Resource rich countries cannot manage their wealth – report
A quarter of all independent countries on planet are resource rich. The 58 states produce 85% of world’s petroleum, 90% of the diamonds and 80% of copper with total profits from their extractive sector totaling more than $2.6 trillion.
According to the Resource Governance Index (RGI), in 41 countries out of the group the extractive sector contributes a third of their GDP. And the future of these countries heavily depends on how effective they govern their resources.
Norway takes the top ranking followed by the United States and the United Kingdom, all three majoring in hydrocarbon extraction. Russia comes 22 in the ranking, dragging behind its neighbor Kazakhstan and major South American energy states. Among the countries with the worst natural resource governance are Saudi Arabia, Iran, and Turkmenistan, and Myanmar concludes the ranking. The Index shows a striking governance deficit in natural resources management worldwide with only 11 countries on the list scoring satisfactory.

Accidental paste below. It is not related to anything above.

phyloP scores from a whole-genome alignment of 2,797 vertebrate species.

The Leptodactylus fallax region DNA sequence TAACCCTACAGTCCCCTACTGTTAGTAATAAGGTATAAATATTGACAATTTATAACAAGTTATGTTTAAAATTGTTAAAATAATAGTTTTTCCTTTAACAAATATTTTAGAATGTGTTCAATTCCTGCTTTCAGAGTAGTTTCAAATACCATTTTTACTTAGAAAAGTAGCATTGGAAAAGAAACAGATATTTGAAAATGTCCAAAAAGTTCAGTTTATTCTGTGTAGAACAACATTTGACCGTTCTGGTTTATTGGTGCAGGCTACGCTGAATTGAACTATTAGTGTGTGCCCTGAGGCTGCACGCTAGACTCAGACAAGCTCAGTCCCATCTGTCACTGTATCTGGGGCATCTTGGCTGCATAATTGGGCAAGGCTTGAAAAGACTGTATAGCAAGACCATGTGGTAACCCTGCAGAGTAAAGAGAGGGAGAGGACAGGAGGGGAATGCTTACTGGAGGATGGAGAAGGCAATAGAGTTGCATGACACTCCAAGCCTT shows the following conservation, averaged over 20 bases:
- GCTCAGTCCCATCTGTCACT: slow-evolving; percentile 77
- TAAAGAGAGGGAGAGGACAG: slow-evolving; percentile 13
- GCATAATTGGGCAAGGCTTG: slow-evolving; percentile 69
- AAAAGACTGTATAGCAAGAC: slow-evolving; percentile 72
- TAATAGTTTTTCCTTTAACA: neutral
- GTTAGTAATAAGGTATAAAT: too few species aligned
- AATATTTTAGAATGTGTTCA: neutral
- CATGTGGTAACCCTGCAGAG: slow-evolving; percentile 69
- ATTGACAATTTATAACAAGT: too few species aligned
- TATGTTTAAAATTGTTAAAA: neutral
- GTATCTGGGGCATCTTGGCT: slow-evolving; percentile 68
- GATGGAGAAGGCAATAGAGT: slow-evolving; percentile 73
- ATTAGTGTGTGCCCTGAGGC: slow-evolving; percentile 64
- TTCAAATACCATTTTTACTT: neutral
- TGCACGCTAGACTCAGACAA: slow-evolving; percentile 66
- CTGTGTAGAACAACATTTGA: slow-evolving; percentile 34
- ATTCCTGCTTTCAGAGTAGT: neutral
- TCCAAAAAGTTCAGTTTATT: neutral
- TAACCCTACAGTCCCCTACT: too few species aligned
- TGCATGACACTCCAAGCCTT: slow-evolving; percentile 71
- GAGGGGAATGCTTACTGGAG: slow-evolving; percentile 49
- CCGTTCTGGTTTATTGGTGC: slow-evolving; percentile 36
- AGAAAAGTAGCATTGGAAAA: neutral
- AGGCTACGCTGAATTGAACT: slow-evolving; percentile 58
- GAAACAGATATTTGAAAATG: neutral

The RGI evaluates four key components of resources governance in
each country: institutional and legal setting, reporting practices,
safeguards and quality controls and enabling environment. It
also takes into account data from the World bank, advocacy groups,
including Transparency International and various ecology
The Index is based on the assertion that a good governance of natural resources provides successful development of country and is designed to serve as a tool to help identify good practices as well as governing failure.
The Revenue Watch Institute is a unique organization of its kind
exclusively dedicated to address the problems of countries that are
rich in natural resources.